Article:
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Hadrian's Villa

An ancient writer described the Emperor Hadrian, "He could be severe or silly, serious and playful, hardly precipitous -- yet sometimes hasty -- both stingy and generous" The biographer continues, "He was tall, elegant… and his thick beard hid the battle scars on his face. From robust stock, he loved horseback riding, walking, swordplay, and javelin throwing."

If architecture can express a patron’s personality, then Hadrian's Villa is a portrait of its owner. Hadrian’s love of physical fitness shows in different sections of his palace. Although modeled on a 5th century B.C. edifice in the agora in Athens, Hadrian's Pecile was essentially an outdoor track for strolling or jogging. Near it, an inscription was uncovered; it stated in Latin: "the walk around the portico is 1450 feet, seven times around is 2030 steps." This was the ancient Roman equivalent of 2 miles or 3 kilometers. The Pecile was a fitness program translated into grandiose architecture.    

The extremes in Hadrian's temperament are expressed throughout his Villa. The so-called Maritime Theater, renown in most guidebooks, speaks of Hadrian's contemplative or retiring nature. Sumptuous living quarters in miniature occupied an island entirely surrounded by water – in the midst of a palace bustling with staff and visitors. Here Hadrian could hoist up the walkways and enjoy a degree of solitude. Meanwhile, the al fresco dining area commonly referred to as the Canopus tells the opposite story: it was the scenic backdrop for boisterous meals with high-ranking personnel and good living in the company of friends.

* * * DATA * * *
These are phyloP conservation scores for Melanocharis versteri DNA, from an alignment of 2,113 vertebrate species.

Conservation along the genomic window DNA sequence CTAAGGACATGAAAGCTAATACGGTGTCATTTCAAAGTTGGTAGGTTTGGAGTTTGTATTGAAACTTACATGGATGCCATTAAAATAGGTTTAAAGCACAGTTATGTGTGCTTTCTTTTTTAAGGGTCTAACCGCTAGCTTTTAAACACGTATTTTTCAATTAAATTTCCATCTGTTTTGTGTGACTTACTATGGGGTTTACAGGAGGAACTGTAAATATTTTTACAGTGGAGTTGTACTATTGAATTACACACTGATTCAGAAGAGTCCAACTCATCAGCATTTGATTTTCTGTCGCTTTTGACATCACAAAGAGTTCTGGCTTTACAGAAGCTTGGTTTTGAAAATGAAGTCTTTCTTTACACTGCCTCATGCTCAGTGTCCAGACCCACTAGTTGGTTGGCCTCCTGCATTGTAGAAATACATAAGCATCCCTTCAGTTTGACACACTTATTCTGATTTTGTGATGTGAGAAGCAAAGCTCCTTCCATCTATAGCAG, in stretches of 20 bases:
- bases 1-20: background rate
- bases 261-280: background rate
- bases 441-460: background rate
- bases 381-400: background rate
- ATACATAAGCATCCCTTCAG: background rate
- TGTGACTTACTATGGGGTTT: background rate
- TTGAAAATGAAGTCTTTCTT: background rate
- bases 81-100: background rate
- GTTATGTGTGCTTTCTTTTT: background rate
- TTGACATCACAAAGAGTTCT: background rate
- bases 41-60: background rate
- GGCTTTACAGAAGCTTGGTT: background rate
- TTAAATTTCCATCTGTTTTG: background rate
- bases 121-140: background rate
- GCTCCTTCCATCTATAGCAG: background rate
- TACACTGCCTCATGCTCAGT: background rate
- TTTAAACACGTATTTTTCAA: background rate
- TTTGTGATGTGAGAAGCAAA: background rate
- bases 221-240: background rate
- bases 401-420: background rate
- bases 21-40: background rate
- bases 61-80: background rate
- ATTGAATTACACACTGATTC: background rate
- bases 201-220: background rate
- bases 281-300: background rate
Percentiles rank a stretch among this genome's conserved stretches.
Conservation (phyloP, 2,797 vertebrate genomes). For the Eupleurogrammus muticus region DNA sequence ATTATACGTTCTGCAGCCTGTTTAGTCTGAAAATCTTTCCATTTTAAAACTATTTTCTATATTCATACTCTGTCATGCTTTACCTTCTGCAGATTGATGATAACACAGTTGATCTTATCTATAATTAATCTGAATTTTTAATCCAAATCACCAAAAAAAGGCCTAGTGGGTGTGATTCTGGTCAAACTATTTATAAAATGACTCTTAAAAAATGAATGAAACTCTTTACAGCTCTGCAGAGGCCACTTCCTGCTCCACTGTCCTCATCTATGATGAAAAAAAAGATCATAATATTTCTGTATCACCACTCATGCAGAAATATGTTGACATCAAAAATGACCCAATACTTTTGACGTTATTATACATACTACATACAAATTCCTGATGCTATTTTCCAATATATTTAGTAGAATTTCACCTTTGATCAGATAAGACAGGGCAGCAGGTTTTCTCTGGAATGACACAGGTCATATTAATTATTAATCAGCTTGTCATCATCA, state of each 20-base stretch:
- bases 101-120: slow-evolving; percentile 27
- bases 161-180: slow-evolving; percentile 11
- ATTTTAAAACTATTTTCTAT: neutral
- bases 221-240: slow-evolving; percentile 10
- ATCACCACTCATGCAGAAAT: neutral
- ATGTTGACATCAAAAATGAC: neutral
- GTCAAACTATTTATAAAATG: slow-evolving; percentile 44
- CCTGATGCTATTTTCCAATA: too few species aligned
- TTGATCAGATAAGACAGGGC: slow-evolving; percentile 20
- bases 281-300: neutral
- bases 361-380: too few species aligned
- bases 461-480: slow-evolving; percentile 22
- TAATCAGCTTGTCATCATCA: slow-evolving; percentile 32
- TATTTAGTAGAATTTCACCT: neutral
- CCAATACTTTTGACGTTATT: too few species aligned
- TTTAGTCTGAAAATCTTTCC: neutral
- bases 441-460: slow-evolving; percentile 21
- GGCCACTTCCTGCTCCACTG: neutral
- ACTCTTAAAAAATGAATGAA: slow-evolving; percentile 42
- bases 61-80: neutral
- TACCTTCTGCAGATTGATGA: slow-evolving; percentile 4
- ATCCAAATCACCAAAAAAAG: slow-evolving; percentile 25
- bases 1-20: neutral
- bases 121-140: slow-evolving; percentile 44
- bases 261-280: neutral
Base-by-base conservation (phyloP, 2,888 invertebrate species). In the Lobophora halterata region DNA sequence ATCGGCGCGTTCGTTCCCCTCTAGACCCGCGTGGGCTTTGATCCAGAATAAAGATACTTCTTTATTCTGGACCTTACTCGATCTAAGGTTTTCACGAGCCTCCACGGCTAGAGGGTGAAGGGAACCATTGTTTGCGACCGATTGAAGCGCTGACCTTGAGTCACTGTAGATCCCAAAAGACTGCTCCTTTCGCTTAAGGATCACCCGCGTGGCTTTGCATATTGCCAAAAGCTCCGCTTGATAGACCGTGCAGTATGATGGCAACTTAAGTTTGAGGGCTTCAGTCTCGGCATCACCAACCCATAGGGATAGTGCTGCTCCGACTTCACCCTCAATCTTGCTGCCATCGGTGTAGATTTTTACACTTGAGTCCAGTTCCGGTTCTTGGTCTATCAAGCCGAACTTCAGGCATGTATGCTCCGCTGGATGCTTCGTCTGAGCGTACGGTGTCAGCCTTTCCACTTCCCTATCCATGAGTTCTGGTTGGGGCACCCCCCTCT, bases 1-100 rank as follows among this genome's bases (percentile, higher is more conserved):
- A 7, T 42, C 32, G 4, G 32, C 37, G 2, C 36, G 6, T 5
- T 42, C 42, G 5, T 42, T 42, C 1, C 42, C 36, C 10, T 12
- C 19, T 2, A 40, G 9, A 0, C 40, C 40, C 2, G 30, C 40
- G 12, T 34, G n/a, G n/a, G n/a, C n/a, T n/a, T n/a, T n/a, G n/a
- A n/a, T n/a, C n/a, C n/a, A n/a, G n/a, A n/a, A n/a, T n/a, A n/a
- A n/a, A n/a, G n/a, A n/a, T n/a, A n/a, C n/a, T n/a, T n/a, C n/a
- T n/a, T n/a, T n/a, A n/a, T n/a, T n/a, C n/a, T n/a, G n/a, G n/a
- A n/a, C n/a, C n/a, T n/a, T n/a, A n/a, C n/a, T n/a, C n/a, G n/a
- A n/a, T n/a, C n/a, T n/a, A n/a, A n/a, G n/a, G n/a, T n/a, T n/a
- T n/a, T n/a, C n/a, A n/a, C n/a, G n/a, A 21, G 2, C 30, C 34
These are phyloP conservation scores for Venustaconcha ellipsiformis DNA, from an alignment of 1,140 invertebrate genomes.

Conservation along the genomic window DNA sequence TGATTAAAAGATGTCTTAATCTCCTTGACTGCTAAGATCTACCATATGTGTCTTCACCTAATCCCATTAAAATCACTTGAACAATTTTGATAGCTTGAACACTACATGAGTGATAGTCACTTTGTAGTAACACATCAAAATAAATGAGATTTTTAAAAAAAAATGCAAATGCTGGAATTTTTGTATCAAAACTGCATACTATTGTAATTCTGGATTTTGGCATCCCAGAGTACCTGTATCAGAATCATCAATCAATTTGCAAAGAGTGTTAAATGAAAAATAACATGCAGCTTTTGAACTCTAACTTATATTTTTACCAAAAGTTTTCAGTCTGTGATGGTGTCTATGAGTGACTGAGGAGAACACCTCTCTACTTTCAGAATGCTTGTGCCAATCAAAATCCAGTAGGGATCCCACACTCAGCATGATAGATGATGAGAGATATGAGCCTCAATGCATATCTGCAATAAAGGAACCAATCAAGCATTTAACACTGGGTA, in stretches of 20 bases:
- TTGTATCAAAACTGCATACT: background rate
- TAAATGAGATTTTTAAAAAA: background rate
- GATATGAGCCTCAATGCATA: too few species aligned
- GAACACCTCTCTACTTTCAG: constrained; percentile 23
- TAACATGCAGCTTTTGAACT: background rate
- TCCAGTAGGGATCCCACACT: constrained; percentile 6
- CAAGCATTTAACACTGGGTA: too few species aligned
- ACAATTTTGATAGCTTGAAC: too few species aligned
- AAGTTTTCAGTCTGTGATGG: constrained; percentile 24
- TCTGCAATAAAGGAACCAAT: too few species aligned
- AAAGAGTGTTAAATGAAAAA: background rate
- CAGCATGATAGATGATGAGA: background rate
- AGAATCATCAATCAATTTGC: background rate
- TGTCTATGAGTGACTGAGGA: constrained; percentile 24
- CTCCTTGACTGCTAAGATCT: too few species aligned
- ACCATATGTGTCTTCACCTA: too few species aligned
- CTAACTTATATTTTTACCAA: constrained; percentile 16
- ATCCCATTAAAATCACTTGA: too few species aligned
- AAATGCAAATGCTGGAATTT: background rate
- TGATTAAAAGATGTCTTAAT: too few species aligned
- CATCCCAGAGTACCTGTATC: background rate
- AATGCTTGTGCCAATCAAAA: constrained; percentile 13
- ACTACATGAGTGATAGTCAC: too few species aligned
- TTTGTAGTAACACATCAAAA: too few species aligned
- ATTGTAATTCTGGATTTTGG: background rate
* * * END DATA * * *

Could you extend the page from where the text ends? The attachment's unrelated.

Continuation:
Hadrian was an insatiable traveler.  If ancient Roman literature did not describe his tours of inspection of the Empire, archeologists could have guessed at his peregrinations, based on the monuments he ordered built.  His Canopus, the delight of all visitors, is an excellent example.  An outdoor pool which measured almost 120 meters, it imitated the Egyptian channel that connected Alexandia with the city of Canopus, world-famous in antiquity for its Temple of Serapis, its banquets, and orgies.  To perfect the illusion, the pool was once fit out with crocodile sculptures in veined-green Grecian marble.  Meanwhile, in other section of his estate, he order an Academy built. This was inspired by the school, which Plato opened in the 4th century B.C. in Athens.  Approximately a kilometer from the central corps of the palaces, there is archeological evidence that this is the adjunct the Emperor built for Sabina Vibia, his long-suffering wife.  



Given the size of Hadian’s Villa, it is best to dedicate a long half-day to the site (about five hours).  For travelers with the interest and the stamina, Hadrian’s Villa can be paired up with the Renaissance Villa d’Este and its unforgettable fountains.